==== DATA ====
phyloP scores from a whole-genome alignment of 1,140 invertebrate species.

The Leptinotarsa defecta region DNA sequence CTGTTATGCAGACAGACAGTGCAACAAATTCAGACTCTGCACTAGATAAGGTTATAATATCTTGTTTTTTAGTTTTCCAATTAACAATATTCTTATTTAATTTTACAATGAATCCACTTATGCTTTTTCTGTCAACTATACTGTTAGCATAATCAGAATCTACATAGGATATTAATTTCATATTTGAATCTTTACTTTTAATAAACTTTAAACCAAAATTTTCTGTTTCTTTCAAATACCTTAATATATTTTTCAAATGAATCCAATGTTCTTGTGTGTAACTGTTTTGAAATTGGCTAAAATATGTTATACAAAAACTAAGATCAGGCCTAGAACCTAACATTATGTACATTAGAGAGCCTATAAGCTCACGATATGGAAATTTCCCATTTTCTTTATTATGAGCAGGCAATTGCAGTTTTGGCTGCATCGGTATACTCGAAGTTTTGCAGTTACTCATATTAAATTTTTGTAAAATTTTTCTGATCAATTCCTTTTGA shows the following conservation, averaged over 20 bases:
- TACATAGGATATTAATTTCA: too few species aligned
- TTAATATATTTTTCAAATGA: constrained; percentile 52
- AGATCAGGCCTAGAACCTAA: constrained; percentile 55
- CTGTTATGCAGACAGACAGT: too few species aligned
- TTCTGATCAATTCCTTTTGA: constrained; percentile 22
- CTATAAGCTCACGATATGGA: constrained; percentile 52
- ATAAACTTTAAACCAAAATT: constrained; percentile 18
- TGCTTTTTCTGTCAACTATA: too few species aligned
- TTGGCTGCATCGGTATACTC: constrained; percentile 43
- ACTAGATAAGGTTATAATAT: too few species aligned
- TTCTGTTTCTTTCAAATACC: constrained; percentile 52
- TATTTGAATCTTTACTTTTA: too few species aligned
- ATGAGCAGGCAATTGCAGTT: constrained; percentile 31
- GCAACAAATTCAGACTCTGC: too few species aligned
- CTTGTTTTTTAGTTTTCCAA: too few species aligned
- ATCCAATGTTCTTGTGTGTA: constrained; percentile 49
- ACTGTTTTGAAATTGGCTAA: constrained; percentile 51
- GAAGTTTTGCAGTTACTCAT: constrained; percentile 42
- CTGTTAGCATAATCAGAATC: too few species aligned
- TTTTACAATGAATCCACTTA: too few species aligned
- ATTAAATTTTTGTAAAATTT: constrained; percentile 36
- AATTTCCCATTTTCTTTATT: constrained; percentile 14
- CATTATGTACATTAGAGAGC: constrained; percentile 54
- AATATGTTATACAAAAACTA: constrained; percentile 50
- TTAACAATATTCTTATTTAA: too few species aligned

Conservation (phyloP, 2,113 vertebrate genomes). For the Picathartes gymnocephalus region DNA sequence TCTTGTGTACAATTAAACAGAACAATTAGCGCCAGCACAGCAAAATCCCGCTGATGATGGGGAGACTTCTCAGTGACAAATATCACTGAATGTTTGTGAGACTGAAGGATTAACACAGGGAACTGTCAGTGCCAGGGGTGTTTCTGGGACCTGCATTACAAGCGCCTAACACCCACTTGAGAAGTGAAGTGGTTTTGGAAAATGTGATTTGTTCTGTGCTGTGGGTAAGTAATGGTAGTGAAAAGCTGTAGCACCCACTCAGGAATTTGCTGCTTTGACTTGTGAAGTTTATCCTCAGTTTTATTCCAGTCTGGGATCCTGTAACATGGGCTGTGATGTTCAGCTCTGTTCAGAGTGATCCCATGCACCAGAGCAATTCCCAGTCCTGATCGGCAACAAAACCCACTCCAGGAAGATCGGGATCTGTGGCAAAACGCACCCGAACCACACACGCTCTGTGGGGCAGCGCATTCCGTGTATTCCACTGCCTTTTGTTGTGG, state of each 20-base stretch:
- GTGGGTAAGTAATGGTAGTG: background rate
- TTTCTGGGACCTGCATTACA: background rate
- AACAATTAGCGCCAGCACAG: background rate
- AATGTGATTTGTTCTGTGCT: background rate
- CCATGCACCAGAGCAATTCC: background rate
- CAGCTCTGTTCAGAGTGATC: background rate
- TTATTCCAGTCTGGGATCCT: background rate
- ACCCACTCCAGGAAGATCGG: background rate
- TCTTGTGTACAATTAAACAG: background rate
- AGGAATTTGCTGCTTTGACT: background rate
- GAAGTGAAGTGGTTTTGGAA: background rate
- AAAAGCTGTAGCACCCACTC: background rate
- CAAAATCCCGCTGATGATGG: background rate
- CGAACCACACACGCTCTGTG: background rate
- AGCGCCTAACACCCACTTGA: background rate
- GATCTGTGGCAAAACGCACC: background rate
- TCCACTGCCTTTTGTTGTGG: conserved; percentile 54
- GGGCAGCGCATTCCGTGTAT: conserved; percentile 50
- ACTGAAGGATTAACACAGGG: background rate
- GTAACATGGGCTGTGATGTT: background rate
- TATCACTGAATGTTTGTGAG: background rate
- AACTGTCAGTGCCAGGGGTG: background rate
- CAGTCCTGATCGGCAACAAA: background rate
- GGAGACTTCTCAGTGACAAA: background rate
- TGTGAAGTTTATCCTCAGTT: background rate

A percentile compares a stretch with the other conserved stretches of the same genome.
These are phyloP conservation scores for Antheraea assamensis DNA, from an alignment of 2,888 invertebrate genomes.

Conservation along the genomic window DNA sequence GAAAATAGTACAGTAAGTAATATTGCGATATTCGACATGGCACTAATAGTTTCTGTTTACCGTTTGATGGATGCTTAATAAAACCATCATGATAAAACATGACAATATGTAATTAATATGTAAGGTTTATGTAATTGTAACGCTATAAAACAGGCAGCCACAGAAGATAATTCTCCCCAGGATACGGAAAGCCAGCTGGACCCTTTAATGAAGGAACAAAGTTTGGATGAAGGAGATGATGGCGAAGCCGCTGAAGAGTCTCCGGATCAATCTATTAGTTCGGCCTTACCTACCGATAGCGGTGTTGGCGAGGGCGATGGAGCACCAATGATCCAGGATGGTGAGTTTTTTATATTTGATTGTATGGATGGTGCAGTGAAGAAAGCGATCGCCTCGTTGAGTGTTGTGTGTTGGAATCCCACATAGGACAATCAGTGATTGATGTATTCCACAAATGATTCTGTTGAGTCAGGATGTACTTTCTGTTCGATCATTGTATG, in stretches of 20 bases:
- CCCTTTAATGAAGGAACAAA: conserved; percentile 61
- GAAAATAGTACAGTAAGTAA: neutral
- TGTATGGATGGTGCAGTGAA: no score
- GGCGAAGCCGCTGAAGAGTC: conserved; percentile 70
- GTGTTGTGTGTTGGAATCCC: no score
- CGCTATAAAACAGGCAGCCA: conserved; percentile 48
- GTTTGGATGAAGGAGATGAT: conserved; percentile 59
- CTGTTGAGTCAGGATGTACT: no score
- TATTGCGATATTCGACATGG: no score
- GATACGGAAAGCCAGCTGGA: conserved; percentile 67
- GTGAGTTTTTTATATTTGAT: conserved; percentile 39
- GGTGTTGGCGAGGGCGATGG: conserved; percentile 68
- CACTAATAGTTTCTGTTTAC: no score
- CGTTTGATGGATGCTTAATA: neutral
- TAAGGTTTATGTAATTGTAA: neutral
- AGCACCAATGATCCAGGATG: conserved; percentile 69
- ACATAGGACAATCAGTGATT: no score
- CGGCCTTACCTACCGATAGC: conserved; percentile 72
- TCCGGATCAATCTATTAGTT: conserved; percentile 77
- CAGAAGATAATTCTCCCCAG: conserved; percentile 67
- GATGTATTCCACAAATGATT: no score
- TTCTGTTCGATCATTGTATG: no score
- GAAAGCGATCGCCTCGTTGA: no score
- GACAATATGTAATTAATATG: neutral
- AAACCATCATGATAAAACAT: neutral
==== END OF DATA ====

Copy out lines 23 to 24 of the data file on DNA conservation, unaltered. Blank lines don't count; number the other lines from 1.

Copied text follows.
- ATTAAATTTTTGTAAAATTT: constrained; percentile 36
- AATTTCCCATTTTCTTTATT: constrained; percentile 14